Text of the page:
I finished The Fault in Our Stars by John Green last night. It was the latest book selection for my book club. As I started reading the book, I remembered that one of the bloggers I read is a John Green fan and had written a review awhile back about this book. At this point, I was about 75 pages into the book and could not get into the book at all. I was not a fan. I reread the review. She talked about how good the language was in the book and listed several quotes. I did not get it at all. I chalked it up to her being an English teacher and me being an Engineer. I love a good well written story - the language is usually over my head and when I read, I skip most words and only read the gist.
So at about 100 pages, I was still moving along. I will tell you that before I started the book, I did not know that John Green is from Indy - where I live. My favorite parts of the book became identifying local spots - the art sculptures at the Art Museum, Castleton Mall, Meridian Hills, the street locations. Just yesterday, i was at the corner of 86th and Ditch and looked at the Speedway and thought, Ah, that is where Gus went to buy cigarettes.... I almost took a picture!
Then the characters went to Amsterdam. And I got into it. It finally became the book I couldn't put down. I recently read The Dinner and Gone Girl and the thing that those two books had in common is that as I read further into the book, the more I hated the main characters. In the beginning, the characters were very likable and at the end I despised them. This was the opposite. As the book rolled along, I became to like the characters more and more. I could have done without Peter Van Hooten but I am sure there was a reason for that bizarre storyline and character.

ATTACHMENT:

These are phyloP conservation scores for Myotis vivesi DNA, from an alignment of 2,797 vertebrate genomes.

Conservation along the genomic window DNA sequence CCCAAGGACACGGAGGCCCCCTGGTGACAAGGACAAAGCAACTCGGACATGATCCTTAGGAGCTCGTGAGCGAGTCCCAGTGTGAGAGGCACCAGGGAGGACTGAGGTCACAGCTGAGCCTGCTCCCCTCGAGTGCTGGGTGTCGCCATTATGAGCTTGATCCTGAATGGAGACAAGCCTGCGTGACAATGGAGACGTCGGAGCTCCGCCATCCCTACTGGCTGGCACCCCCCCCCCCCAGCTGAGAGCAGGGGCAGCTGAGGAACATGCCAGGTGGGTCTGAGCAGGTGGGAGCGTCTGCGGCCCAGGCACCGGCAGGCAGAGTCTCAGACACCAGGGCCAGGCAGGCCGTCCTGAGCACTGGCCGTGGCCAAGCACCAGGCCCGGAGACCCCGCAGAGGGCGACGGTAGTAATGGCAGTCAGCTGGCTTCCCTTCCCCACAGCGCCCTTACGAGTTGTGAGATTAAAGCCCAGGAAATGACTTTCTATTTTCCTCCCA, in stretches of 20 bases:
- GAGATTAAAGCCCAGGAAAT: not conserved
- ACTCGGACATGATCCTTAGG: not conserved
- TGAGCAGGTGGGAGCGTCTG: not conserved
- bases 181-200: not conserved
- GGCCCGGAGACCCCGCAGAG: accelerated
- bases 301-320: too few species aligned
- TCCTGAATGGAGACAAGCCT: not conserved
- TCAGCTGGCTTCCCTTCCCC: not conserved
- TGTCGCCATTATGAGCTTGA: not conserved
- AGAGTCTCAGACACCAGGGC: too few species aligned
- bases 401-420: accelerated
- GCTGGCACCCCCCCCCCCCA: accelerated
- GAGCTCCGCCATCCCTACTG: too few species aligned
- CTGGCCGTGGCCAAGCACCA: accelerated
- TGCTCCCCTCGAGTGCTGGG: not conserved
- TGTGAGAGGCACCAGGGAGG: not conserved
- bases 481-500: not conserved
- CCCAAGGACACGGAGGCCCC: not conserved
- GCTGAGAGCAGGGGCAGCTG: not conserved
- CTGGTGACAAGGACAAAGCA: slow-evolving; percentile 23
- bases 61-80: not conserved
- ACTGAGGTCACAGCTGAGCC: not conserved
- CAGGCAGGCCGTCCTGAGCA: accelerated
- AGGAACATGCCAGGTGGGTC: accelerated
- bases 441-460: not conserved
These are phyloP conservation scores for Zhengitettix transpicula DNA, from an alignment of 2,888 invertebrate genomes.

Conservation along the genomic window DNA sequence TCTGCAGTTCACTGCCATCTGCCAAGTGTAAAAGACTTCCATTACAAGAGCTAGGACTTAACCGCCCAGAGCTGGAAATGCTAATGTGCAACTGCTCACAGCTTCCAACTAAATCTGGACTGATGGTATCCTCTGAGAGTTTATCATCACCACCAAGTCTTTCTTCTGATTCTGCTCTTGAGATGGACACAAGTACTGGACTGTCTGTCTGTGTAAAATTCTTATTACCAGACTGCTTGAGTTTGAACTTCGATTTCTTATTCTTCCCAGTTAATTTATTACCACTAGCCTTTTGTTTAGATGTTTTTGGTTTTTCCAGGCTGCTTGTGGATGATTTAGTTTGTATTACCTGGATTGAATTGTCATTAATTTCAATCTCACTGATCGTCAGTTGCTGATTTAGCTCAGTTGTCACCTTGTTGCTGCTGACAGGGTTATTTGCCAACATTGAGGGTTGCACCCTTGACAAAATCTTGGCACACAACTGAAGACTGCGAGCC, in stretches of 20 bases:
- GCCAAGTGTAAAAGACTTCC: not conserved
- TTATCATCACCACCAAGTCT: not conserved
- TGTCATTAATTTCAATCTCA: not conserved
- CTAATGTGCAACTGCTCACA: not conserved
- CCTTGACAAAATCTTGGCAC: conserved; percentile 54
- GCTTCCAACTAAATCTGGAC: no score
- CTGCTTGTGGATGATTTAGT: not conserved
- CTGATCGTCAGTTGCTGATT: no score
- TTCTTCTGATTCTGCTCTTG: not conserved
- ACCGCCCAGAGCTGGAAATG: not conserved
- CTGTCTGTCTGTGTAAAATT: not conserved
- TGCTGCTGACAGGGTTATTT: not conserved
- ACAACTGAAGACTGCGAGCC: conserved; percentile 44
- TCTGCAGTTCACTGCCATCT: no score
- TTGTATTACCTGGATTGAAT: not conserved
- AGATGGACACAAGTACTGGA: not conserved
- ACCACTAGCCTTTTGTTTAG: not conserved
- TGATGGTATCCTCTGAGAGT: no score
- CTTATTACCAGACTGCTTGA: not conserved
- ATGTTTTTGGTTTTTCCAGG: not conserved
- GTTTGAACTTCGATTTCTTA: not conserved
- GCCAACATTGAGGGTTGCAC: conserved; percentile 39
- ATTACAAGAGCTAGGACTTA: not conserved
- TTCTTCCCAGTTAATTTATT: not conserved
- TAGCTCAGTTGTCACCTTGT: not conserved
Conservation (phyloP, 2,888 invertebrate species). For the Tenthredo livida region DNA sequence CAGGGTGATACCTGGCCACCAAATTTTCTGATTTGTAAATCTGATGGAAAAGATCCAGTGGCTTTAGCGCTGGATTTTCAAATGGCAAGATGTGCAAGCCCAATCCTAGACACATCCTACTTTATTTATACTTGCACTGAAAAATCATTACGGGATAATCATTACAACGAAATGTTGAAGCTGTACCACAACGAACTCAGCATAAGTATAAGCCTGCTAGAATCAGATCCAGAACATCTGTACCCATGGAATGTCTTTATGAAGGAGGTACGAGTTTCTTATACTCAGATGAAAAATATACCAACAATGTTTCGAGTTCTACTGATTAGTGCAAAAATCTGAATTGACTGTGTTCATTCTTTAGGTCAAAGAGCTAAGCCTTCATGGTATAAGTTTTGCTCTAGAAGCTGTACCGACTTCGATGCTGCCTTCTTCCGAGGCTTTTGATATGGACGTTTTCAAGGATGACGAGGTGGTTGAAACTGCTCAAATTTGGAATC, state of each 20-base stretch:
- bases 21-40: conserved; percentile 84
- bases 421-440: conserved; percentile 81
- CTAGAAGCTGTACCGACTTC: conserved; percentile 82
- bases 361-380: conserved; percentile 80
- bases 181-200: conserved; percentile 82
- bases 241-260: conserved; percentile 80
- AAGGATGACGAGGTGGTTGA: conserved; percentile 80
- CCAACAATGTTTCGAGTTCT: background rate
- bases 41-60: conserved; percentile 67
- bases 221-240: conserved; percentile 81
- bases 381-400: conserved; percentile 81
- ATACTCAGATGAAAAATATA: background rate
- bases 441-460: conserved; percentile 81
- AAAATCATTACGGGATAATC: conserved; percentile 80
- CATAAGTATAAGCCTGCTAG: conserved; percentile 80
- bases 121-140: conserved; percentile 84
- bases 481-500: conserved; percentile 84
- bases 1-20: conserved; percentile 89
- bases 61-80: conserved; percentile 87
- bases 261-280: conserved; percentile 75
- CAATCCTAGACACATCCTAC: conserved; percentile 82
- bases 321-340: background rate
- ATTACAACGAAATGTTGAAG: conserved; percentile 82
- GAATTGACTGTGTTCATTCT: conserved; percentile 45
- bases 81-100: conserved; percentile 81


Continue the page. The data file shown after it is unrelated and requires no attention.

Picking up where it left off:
When the characters were in Amsterdam, I began to see the quotes. I became to appreciate the language. Some of the quotes were a bit over the top and pretty silly but some were poetic. I was crying at the end. My scale for a good book is how much I cry at the end. I began to question and ponder a little bit more the life and death questions that these characters face - especially when you are facing death as a teenager and knowing that you will not have a long life. I loved the end and the whole concept of big and little infinities. Big and Little Infinities may be what I take away from this book.
This was my first John Green book and I am sure it won't be my last. Especially now that I know he is a local boy. In the past, when I find an author I like, I read all of his stuff and then find the pattern and tire of it (Dean Koontz, Mary Higgins Clark, Toni Morrison, Chaim Potek, Nicholas Spark). So I am ready for a new author.
My book club took August off and picked two books for the September meeting. I now have 3 weeks to read "The Lost Girls". I think it is a long one so I better get reading!